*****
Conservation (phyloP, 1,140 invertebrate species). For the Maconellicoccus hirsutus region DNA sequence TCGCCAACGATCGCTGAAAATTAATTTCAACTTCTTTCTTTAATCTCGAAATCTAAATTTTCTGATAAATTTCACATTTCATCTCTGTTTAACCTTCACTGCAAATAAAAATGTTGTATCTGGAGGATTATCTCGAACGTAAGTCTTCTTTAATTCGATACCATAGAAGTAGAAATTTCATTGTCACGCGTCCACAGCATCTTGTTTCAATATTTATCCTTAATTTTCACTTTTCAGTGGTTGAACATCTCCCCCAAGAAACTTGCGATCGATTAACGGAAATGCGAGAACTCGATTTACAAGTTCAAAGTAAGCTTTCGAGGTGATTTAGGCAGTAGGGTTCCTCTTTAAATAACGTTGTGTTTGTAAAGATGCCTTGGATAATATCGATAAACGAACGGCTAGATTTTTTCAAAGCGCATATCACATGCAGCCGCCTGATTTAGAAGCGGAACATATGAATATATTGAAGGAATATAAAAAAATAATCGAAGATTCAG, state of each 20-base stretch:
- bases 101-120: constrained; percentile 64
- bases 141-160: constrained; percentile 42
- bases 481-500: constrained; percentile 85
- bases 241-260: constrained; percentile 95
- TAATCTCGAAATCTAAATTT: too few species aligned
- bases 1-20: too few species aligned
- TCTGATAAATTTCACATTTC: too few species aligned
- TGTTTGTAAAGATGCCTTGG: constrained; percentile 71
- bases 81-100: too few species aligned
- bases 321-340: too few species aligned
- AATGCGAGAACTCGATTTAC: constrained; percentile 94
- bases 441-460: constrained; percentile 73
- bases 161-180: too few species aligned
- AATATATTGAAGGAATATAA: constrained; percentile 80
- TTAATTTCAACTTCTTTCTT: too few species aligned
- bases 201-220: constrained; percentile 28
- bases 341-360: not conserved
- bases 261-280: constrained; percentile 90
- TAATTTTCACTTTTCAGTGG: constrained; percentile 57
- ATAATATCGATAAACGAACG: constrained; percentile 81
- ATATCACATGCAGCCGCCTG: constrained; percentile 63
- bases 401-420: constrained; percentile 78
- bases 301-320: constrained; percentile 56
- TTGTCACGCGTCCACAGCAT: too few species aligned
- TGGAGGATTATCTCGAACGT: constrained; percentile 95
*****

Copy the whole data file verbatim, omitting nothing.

Conservation (phyloP, 1,140 invertebrate species). For the Maconellicoccus hirsutus region DNA sequence TCGCCAACGATCGCTGAAAATTAATTTCAACTTCTTTCTTTAATCTCGAAATCTAAATTTTCTGATAAATTTCACATTTCATCTCTGTTTAACCTTCACTGCAAATAAAAATGTTGTATCTGGAGGATTATCTCGAACGTAAGTCTTCTTTAATTCGATACCATAGAAGTAGAAATTTCATTGTCACGCGTCCACAGCATCTTGTTTCAATATTTATCCTTAATTTTCACTTTTCAGTGGTTGAACATCTCCCCCAAGAAACTTGCGATCGATTAACGGAAATGCGAGAACTCGATTTACAAGTTCAAAGTAAGCTTTCGAGGTGATTTAGGCAGTAGGGTTCCTCTTTAAATAACGTTGTGTTTGTAAAGATGCCTTGGATAATATCGATAAACGAACGGCTAGATTTTTTCAAAGCGCATATCACATGCAGCCGCCTGATTTAGAAGCGGAACATATGAATATATTGAAGGAATATAAAAAAATAATCGAAGATTCAG, state of each 20-base stretch:
- bases 101-120: constrained; percentile 64
- bases 141-160: constrained; percentile 42
- bases 481-500: constrained; percentile 85
- bases 241-260: constrained; percentile 95
- TAATCTCGAAATCTAAATTT: too few species aligned
- bases 1-20: too few species aligned
- TCTGATAAATTTCACATTTC: too few species aligned
- TGTTTGTAAAGATGCCTTGG: constrained; percentile 71
- bases 81-100: too few species aligned
- bases 321-340: too few species aligned
- AATGCGAGAACTCGATTTAC: constrained; percentile 94
- bases 441-460: constrained; percentile 73
- bases 161-180: too few species aligned
- AATATATTGAAGGAATATAA: constrained; percentile 80
- TTAATTTCAACTTCTTTCTT: too few species aligned
- bases 201-220: constrained; percentile 28
- bases 341-360: not conserved
- bases 261-280: constrained; percentile 90
- TAATTTTCACTTTTCAGTGG: constrained; percentile 57
- ATAATATCGATAAACGAACG: constrained; percentile 81
- ATATCACATGCAGCCGCCTG: constrained; percentile 63
- bases 401-420: constrained; percentile 78
- bases 301-320: constrained; percentile 56
- TTGTCACGCGTCCACAGCAT: too few species aligned
- TGGAGGATTATCTCGAACGT: constrained; percentile 95